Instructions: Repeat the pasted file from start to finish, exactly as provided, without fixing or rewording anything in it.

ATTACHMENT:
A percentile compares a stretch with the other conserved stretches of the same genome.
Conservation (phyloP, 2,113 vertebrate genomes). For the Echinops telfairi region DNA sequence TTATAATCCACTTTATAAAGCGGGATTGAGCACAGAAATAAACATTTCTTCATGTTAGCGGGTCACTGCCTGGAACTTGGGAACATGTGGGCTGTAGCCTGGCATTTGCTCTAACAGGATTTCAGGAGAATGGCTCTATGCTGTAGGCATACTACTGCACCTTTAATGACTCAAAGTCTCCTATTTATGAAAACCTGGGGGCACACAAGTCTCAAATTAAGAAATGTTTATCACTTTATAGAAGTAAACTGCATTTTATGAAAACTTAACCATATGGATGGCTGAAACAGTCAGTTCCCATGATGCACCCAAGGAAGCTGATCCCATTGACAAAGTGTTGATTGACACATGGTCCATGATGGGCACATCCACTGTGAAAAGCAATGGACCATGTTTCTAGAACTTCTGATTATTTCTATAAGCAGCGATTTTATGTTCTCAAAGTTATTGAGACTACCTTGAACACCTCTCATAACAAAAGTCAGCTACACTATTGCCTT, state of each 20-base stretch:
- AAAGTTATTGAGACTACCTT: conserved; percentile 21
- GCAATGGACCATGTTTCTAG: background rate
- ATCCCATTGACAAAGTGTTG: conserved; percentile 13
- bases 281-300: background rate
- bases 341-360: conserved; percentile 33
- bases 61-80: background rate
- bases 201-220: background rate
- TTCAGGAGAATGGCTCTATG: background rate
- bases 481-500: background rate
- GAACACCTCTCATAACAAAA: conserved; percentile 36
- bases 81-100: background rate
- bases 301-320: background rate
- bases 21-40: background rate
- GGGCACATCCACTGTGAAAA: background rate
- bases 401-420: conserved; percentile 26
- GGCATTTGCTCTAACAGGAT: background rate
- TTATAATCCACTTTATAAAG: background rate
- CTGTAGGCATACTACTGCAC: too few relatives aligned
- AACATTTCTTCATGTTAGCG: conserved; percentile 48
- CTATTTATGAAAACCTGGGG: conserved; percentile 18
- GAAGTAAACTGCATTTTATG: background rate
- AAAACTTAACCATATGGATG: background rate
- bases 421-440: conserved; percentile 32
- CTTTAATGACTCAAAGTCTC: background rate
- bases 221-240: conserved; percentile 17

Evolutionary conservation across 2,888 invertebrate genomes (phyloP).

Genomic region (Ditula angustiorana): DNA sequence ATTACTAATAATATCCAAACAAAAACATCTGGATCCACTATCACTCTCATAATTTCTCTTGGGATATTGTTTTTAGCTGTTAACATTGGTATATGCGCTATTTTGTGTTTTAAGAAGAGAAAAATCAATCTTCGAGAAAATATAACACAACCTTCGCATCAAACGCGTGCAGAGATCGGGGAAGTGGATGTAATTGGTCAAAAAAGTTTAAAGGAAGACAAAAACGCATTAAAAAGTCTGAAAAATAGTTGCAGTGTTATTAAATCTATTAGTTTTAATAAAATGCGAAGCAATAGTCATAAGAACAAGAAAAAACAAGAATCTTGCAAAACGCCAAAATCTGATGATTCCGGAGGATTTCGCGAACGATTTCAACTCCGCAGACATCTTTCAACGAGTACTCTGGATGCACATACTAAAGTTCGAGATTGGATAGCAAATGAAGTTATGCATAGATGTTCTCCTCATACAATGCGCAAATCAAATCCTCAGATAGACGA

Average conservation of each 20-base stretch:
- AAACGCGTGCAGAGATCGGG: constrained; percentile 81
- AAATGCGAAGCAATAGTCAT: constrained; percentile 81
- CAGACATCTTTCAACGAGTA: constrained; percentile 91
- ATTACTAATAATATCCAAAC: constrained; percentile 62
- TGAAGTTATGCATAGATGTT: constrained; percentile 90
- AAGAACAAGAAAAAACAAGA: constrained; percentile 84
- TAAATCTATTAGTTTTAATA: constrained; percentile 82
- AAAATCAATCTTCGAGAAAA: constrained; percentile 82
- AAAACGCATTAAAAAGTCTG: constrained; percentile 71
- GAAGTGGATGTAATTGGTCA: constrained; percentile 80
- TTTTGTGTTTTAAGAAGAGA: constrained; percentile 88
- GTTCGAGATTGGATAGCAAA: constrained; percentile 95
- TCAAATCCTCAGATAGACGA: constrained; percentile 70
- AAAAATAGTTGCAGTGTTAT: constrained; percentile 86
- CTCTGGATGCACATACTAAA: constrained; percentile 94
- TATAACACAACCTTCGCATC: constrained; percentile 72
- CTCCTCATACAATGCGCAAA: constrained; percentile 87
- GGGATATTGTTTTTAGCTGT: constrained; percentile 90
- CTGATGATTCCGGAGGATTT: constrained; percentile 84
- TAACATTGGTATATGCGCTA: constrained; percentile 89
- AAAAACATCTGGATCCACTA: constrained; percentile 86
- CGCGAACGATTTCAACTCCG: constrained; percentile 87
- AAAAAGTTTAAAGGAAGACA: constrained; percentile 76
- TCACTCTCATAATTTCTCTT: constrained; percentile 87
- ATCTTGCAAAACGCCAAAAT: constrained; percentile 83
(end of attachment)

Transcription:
A percentile compares a stretch with the other conserved stretches of the same genome.
Conservation (phyloP, 2,113 vertebrate genomes). For the Echinops telfairi region DNA sequence TTATAATCCACTTTATAAAGCGGGATTGAGCACAGAAATAAACATTTCTTCATGTTAGCGGGTCACTGCCTGGAACTTGGGAACATGTGGGCTGTAGCCTGGCATTTGCTCTAACAGGATTTCAGGAGAATGGCTCTATGCTGTAGGCATACTACTGCACCTTTAATGACTCAAAGTCTCCTATTTATGAAAACCTGGGGGCACACAAGTCTCAAATTAAGAAATGTTTATCACTTTATAGAAGTAAACTGCATTTTATGAAAACTTAACCATATGGATGGCTGAAACAGTCAGTTCCCATGATGCACCCAAGGAAGCTGATCCCATTGACAAAGTGTTGATTGACACATGGTCCATGATGGGCACATCCACTGTGAAAAGCAATGGACCATGTTTCTAGAACTTCTGATTATTTCTATAAGCAGCGATTTTATGTTCTCAAAGTTATTGAGACTACCTTGAACACCTCTCATAACAAAAGTCAGCTACACTATTGCCTT, state of each 20-base stretch:
- AAAGTTATTGAGACTACCTT: conserved; percentile 21
- GCAATGGACCATGTTTCTAG: background rate
- ATCCCATTGACAAAGTGTTG: conserved; percentile 13
- bases 281-300: background rate
- bases 341-360: conserved; percentile 33
- bases 61-80: background rate
- bases 201-220: background rate
- TTCAGGAGAATGGCTCTATG: background rate
- bases 481-500: background rate
- GAACACCTCTCATAACAAAA: conserved; percentile 36
- bases 81-100: background rate
- bases 301-320: background rate
- bases 21-40: background rate
- GGGCACATCCACTGTGAAAA: background rate
- bases 401-420: conserved; percentile 26
- GGCATTTGCTCTAACAGGAT: background rate
- TTATAATCCACTTTATAAAG: background rate
- CTGTAGGCATACTACTGCAC: too few relatives aligned
- AACATTTCTTCATGTTAGCG: conserved; percentile 48
- CTATTTATGAAAACCTGGGG: conserved; percentile 18
- GAAGTAAACTGCATTTTATG: background rate
- AAAACTTAACCATATGGATG: background rate
- bases 421-440: conserved; percentile 32
- CTTTAATGACTCAAAGTCTC: background rate
- bases 221-240: conserved; percentile 17

Evolutionary conservation across 2,888 invertebrate genomes (phyloP).

Genomic region (Ditula angustiorana): DNA sequence ATTACTAATAATATCCAAACAAAAACATCTGGATCCACTATCACTCTCATAATTTCTCTTGGGATATTGTTTTTAGCTGTTAACATTGGTATATGCGCTATTTTGTGTTTTAAGAAGAGAAAAATCAATCTTCGAGAAAATATAACACAACCTTCGCATCAAACGCGTGCAGAGATCGGGGAAGTGGATGTAATTGGTCAAAAAAGTTTAAAGGAAGACAAAAACGCATTAAAAAGTCTGAAAAATAGTTGCAGTGTTATTAAATCTATTAGTTTTAATAAAATGCGAAGCAATAGTCATAAGAACAAGAAAAAACAAGAATCTTGCAAAACGCCAAAATCTGATGATTCCGGAGGATTTCGCGAACGATTTCAACTCCGCAGACATCTTTCAACGAGTACTCTGGATGCACATACTAAAGTTCGAGATTGGATAGCAAATGAAGTTATGCATAGATGTTCTCCTCATACAATGCGCAAATCAAATCCTCAGATAGACGA

Average conservation of each 20-base stretch:
- AAACGCGTGCAGAGATCGGG: constrained; percentile 81
- AAATGCGAAGCAATAGTCAT: constrained; percentile 81
- CAGACATCTTTCAACGAGTA: constrained; percentile 91
- ATTACTAATAATATCCAAAC: constrained; percentile 62
- TGAAGTTATGCATAGATGTT: constrained; percentile 90
- AAGAACAAGAAAAAACAAGA: constrained; percentile 84
- TAAATCTATTAGTTTTAATA: constrained; percentile 82
- AAAATCAATCTTCGAGAAAA: constrained; percentile 82
- AAAACGCATTAAAAAGTCTG: constrained; percentile 71
- GAAGTGGATGTAATTGGTCA: constrained; percentile 80
- TTTTGTGTTTTAAGAAGAGA: constrained; percentile 88
- GTTCGAGATTGGATAGCAAA: constrained; percentile 95
- TCAAATCCTCAGATAGACGA: constrained; percentile 70
- AAAAATAGTTGCAGTGTTAT: constrained; percentile 86
- CTCTGGATGCACATACTAAA: constrained; percentile 94
- TATAACACAACCTTCGCATC: constrained; percentile 72
- CTCCTCATACAATGCGCAAA: constrained; percentile 87
- GGGATATTGTTTTTAGCTGT: constrained; percentile 90
- CTGATGATTCCGGAGGATTT: constrained; percentile 84
- TAACATTGGTATATGCGCTA: constrained; percentile 89
- AAAAACATCTGGATCCACTA: constrained; percentile 86
- CGCGAACGATTTCAACTCCG: constrained; percentile 87
- AAAAAGTTTAAAGGAAGACA: constrained; percentile 76
- TCACTCTCATAATTTCTCTT: constrained; percentile 87
- ATCTTGCAAAACGCCAAAAT: constrained; percentile 83